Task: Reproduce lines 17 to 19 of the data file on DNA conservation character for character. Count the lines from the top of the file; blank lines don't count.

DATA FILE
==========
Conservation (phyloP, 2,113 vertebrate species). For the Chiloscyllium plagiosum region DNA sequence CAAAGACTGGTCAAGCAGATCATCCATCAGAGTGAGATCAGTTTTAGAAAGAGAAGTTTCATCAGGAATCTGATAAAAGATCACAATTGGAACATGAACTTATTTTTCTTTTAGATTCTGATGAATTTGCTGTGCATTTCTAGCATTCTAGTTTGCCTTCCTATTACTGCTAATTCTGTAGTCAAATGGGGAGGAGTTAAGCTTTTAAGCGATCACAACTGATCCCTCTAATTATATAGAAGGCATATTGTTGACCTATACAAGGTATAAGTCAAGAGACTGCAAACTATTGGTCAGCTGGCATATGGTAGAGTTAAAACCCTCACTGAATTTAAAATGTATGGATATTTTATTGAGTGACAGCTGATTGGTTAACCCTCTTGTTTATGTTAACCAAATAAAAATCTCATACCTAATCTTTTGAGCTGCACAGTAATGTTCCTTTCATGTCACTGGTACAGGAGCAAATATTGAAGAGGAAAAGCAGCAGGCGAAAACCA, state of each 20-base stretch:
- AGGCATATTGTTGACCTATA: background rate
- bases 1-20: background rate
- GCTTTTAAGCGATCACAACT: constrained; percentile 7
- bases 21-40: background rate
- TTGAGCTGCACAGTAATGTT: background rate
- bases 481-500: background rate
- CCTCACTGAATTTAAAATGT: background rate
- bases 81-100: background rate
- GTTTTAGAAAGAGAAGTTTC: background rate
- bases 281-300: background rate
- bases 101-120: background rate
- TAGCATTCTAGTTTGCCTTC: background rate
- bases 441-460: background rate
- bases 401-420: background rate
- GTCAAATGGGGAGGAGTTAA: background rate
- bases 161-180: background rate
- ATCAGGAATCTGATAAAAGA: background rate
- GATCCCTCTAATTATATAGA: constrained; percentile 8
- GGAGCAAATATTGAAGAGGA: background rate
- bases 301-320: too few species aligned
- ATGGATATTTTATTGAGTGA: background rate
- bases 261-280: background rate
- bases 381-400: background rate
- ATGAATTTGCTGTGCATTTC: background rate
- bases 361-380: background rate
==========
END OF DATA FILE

- bases 161-180: background rate
- ATCAGGAATCTGATAAAAGA: background rate
- GATCCCTCTAATTATATAGA: constrained; percentile 8